Just for fun, I’ll add another factor to the question.

My parents divorced when I was probably 4 or 5… too young to have more than just a few fleeting memories of them together, anyway, and so I was never too bothered with it.

But the reason for my parents divorce was because my mother finally felt secure enough in herself to come out as a lesbian.

So, in this instance, would it be better for the couple to stay together, even if it is obviously irreconcilable, since there is no sexual attraction, and it had all been forced in the first place to conform with family/society?

MrBr00ks's avatar

That, @stemnyjones , sounds like a pretty big elephant.

Dr_C's avatar

@stemnyjones & @MrBr00ks that gives “pink elephant” a whole new meaning… i like it!

stemnyjones's avatar

True story ;)

The divorce became final when my dad found out she was cheating on him with women.

MrBr00ks's avatar

@stemnyjones , That wouldn’t have made me divorce her, however, my budget for the year would have been shot to hell because of the sudden purchase of a video camera. But to each their own. /shrugs

augustlan's avatar

I just wanted to add to my answer up there a few pertinent facts. My ex and I were together for 20 years, married for 17 when we separated. We didn’t jump into our marriage, we truly loved one another, and we waited 7 or 8 years before having our first child. We had 3 terrific children together. There was no big affair or blowup, no abuse, we just grew in massively different ways.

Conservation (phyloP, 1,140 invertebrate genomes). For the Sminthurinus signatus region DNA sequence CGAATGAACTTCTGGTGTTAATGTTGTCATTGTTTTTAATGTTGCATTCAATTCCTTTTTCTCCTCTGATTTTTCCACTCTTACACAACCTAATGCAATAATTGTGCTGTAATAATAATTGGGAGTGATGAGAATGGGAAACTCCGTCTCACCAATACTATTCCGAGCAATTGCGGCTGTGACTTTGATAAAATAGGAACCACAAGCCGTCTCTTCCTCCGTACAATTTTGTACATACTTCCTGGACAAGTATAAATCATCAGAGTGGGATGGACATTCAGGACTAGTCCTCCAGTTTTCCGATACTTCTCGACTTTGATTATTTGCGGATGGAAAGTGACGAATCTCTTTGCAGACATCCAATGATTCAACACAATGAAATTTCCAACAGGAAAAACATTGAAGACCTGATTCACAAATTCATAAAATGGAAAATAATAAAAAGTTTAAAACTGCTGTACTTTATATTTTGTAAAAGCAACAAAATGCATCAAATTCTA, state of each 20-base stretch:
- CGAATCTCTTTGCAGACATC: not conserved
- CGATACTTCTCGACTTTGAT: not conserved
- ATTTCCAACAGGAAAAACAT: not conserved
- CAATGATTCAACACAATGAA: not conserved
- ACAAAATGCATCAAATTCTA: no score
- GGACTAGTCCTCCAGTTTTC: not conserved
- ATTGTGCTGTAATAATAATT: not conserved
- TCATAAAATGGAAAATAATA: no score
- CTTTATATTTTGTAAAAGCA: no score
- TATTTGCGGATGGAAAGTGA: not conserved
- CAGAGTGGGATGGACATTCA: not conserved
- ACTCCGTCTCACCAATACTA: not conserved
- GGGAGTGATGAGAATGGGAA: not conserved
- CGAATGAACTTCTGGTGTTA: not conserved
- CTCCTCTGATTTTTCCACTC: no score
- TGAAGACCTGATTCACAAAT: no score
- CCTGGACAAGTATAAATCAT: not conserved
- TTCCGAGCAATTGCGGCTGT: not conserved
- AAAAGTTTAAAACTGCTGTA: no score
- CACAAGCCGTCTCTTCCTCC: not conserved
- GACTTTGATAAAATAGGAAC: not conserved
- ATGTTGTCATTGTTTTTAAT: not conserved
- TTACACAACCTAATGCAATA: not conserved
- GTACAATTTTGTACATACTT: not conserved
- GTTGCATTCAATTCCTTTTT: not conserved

While we didn’t often fight in front of our children, we were plainly unhappy. There was resentment on both sides, and a loss of respect. We recognized all of this as it was happening, and tried everything we could think of to get back on track and save our relationship… date nights, family time, weekend trips, and two different rounds of marriage counseling. In the end, none of it did the trick for more than a week or two.

While we truly did love one another (we held hands during our separation agreement meetings!), we finally recognized that we just could not live together anymore. It was the hardest decision we’ve ever made, and it was incredibly painful for all of us. However, if we had not made this decision, we all would have suffered far longer. As it is, everyone suffered but the suffering is over. We are all happy now.

I also rather resent hearing that we aren’t “finishing our jobs” as parents. Being a good parent =/= being married. We are both the same parents we always were, and have a very good relationship with one another and our children. They themselves will tell you that, while it was hard at the time, they are happier now than they were when we were together. So, if 5 people are happier, where exactly have we failed?

druebeall's avatar

@augustlan this is most definatly the typical senario by any means. More often than not it is just 1 or 2 slightly immature adults who don’t like playing house after all and want to go home now. I am glad for you and yours that it ended up well for all concerned. You gave it your best shot and actually tried to save it. What I am refering to is not that by any means.

stemnyjones's avatar

@druebeall To be fair, @augustlan‘s scenario is pretty typical of the ‘older’ (not saying that you’re old!) generation. Kids my generation (I’m 23) are a different story, and fit your idea of the typical marriage.

A friend of mine got pregnant, got married, had the kid, and that was about two years ago… now they have gotten divorced (for about the third time), and are actually finalizing it this time. They got married because of the child, which was a mistake in the first place, because there wasn’t true love to build upon.

visualplant's avatar

Yes, they should. They chose to have kids together, and they should raise them together.